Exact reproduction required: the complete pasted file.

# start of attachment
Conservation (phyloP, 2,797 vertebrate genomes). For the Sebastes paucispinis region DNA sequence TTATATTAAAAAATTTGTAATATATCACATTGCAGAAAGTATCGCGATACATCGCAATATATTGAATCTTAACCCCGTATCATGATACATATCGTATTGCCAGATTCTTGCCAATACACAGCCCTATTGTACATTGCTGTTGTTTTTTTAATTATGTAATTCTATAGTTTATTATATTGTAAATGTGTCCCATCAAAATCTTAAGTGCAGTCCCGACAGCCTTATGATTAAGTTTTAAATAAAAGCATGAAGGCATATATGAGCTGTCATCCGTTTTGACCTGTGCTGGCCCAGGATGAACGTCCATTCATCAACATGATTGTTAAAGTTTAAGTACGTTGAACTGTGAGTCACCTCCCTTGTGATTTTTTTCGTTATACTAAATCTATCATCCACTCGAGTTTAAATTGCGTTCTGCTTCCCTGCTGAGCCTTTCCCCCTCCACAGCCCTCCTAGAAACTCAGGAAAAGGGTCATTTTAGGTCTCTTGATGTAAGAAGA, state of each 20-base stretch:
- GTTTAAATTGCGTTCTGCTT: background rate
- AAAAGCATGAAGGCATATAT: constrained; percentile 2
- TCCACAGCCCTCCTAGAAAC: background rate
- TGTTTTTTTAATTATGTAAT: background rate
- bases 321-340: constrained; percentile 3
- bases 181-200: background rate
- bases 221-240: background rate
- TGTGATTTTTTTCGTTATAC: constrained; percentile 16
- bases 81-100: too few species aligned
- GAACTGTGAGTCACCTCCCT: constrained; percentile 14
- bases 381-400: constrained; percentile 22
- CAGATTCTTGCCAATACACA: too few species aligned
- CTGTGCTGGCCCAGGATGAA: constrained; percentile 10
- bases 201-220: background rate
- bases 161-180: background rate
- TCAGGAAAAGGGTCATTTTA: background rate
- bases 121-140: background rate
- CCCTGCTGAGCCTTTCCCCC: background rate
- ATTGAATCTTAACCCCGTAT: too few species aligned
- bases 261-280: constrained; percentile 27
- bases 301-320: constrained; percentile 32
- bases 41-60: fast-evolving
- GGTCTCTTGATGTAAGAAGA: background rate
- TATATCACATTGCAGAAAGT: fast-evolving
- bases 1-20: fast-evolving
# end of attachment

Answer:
Conservation (phyloP, 2,797 vertebrate genomes). For the Sebastes paucispinis region DNA sequence TTATATTAAAAAATTTGTAATATATCACATTGCAGAAAGTATCGCGATACATCGCAATATATTGAATCTTAACCCCGTATCATGATACATATCGTATTGCCAGATTCTTGCCAATACACAGCCCTATTGTACATTGCTGTTGTTTTTTTAATTATGTAATTCTATAGTTTATTATATTGTAAATGTGTCCCATCAAAATCTTAAGTGCAGTCCCGACAGCCTTATGATTAAGTTTTAAATAAAAGCATGAAGGCATATATGAGCTGTCATCCGTTTTGACCTGTGCTGGCCCAGGATGAACGTCCATTCATCAACATGATTGTTAAAGTTTAAGTACGTTGAACTGTGAGTCACCTCCCTTGTGATTTTTTTCGTTATACTAAATCTATCATCCACTCGAGTTTAAATTGCGTTCTGCTTCCCTGCTGAGCCTTTCCCCCTCCACAGCCCTCCTAGAAACTCAGGAAAAGGGTCATTTTAGGTCTCTTGATGTAAGAAGA, state of each 20-base stretch:
- GTTTAAATTGCGTTCTGCTT: background rate
- AAAAGCATGAAGGCATATAT: constrained; percentile 2
- TCCACAGCCCTCCTAGAAAC: background rate
- TGTTTTTTTAATTATGTAAT: background rate
- bases 321-340: constrained; percentile 3
- bases 181-200: background rate
- bases 221-240: background rate
- TGTGATTTTTTTCGTTATAC: constrained; percentile 16
- bases 81-100: too few species aligned
- GAACTGTGAGTCACCTCCCT: constrained; percentile 14
- bases 381-400: constrained; percentile 22
- CAGATTCTTGCCAATACACA: too few species aligned
- CTGTGCTGGCCCAGGATGAA: constrained; percentile 10
- bases 201-220: background rate
- bases 161-180: background rate
- TCAGGAAAAGGGTCATTTTA: background rate
- bases 121-140: background rate
- CCCTGCTGAGCCTTTCCCCC: background rate
- ATTGAATCTTAACCCCGTAT: too few species aligned
- bases 261-280: constrained; percentile 27
- bases 301-320: constrained; percentile 32
- bases 41-60: fast-evolving
- GGTCTCTTGATGTAAGAAGA: background rate
- TATATCACATTGCAGAAAGT: fast-evolving
- bases 1-20: fast-evolving